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Associations between yearling exercise and interruptions during race training in Thoroughbred racehorses

Charlotte F. BolwellInstitute of Veterinary, Animal and Biomedical Sciences, College of Sciences, Massey University, Palmerston North 4474, New Zealand.

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Christopher W. RogersInstitute of Veterinary, Animal and Biomedical Sciences, College of Sciences, Massey University, Palmerston North 4474, New Zealand.

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Nigel P. FrenchInstitute of Veterinary, Animal and Biomedical Sciences, College of Sciences, Massey University, Palmerston North 4474, New Zealand.

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Elwyn C. FirthNational Research Centre for Growth and Development, College of Sciences, Massey University, Palmerston North 4474, New Zealand.

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Abstract

Objective—To investigate the effect of exercise during yearling sales preparation on the risk of interruptions during training in Thoroughbred racehorses.

Animals—114 Thoroughbred racehorses.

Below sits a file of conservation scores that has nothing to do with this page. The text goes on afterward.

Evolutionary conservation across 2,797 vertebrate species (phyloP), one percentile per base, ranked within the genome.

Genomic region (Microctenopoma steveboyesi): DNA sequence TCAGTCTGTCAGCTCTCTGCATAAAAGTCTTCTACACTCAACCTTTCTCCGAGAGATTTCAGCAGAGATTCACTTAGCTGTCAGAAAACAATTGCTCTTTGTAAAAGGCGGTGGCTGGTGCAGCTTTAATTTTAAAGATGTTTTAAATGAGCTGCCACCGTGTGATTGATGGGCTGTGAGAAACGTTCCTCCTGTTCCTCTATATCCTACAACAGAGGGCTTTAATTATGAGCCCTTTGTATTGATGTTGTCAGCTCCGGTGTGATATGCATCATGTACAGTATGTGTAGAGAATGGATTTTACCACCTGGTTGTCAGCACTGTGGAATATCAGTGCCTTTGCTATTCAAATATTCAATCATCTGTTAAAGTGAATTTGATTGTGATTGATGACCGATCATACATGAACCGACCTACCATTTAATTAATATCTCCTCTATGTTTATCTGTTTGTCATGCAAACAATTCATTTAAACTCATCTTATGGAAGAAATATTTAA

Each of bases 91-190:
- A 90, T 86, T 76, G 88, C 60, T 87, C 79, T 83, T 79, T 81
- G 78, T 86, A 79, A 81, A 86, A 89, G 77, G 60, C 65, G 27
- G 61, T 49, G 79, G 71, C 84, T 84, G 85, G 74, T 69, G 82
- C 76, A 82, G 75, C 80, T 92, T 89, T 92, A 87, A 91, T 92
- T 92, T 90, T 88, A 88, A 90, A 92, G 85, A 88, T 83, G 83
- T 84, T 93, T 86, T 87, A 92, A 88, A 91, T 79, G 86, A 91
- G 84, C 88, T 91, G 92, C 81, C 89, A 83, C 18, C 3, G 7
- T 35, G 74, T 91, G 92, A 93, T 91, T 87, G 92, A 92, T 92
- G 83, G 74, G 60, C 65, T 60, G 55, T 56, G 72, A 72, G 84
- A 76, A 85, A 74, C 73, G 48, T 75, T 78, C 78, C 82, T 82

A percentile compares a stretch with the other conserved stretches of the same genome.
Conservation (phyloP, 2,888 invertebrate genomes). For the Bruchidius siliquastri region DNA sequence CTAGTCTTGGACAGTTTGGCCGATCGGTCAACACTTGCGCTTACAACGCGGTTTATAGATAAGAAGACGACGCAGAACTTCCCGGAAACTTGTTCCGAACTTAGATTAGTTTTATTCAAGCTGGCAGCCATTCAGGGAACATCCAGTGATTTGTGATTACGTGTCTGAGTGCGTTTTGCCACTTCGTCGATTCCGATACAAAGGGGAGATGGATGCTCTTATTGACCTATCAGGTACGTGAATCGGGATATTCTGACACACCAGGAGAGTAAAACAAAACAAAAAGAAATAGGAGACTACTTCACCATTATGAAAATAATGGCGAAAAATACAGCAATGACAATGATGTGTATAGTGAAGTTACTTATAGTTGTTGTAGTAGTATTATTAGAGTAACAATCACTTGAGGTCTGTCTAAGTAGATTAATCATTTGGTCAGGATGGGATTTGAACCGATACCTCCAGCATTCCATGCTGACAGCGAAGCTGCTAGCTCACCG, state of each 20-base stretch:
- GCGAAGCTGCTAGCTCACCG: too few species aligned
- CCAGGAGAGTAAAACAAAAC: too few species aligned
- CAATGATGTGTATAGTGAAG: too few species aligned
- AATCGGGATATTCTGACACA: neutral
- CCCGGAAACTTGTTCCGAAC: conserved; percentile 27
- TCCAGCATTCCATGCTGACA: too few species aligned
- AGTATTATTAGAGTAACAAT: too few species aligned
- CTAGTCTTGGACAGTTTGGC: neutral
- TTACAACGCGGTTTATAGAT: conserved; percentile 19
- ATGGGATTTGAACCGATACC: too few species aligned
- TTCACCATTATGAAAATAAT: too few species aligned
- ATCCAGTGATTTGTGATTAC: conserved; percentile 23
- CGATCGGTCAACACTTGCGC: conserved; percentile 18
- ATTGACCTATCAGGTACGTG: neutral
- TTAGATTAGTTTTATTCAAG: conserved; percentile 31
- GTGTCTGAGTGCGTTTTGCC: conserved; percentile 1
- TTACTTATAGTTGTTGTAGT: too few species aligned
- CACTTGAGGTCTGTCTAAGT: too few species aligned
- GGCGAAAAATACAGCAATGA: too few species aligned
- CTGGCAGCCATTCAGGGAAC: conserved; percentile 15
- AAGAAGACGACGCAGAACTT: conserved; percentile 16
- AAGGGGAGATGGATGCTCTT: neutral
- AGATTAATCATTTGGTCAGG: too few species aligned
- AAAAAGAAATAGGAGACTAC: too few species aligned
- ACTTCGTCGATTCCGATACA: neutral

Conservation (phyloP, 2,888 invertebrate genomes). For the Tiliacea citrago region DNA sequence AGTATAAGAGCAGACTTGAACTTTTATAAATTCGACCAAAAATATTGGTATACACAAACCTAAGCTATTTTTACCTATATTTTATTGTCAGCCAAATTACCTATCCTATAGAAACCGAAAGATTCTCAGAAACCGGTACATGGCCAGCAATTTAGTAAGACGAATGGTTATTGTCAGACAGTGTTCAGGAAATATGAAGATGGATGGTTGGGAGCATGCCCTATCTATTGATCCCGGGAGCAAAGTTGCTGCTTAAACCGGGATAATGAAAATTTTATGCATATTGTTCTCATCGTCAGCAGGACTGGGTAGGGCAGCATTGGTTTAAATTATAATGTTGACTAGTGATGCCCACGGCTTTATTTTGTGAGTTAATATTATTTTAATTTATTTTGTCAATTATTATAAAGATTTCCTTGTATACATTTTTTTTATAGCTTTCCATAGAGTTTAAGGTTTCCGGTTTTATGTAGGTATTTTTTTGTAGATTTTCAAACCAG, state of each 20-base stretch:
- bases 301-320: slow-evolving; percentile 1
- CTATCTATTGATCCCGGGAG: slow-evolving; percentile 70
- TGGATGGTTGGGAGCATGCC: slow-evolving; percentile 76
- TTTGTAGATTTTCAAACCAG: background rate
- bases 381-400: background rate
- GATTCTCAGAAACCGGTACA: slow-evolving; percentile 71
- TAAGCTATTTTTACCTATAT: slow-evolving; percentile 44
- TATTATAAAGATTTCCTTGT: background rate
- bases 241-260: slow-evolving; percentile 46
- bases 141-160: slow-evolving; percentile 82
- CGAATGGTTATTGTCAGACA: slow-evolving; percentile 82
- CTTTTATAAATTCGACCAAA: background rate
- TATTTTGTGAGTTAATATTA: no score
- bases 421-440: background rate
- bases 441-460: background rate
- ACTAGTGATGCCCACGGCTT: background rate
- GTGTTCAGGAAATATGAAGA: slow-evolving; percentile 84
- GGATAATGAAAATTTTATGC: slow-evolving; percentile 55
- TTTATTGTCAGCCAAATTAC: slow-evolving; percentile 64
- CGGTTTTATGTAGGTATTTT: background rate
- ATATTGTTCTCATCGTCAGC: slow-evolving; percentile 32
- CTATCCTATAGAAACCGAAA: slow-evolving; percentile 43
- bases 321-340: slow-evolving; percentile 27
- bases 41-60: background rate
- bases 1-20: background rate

Procedures—Information regarding the daily exercise of yearlings during sales preparation was obtained prospectively from a convenience sample of stud farms. Yearlings were followed to entry into race training, and subsequently, daily training information was recorded until the end of the racing season. Competing-risks survival analysis was used to model time from entry into race training to voluntary training interruption (no known condition or disease identified) and time from entry into race training to involuntary training interruption (due to presence of a condition or disease) occurring before the first trial (practice race for education). Total hand walking time and mechanical walker time accumulated during sales preparation were the main exposures of interest.

Results—82 of 114 (71.9%) horses had an interruption before the first trial; 65 (79%) interruptions were voluntary, and 17 (21 %) interruptions were involuntary. Increased total hand walking time was significantly associated with decreased risk of voluntary interruptions, whereas longer cumulative distances at a canter were significantly associated with decreased risk of involuntary interruptions.

Conclusions and Clinical Relevance—Results identified an association between early exercise during sales preparation and decreased risk of voluntary interruption and increased risk of involuntary interruption during training of 2-year-old Thoroughbred racehorses. Further investigation into the effects of early exercise on racing performance is needed, but results have indicated that there may be an opportunity to modify early exercise programs.

Abstract

Objective—To investigate the effect of exercise during yearling sales preparation on the risk of interruptions during training in Thoroughbred racehorses.

Animals—114 Thoroughbred racehorses.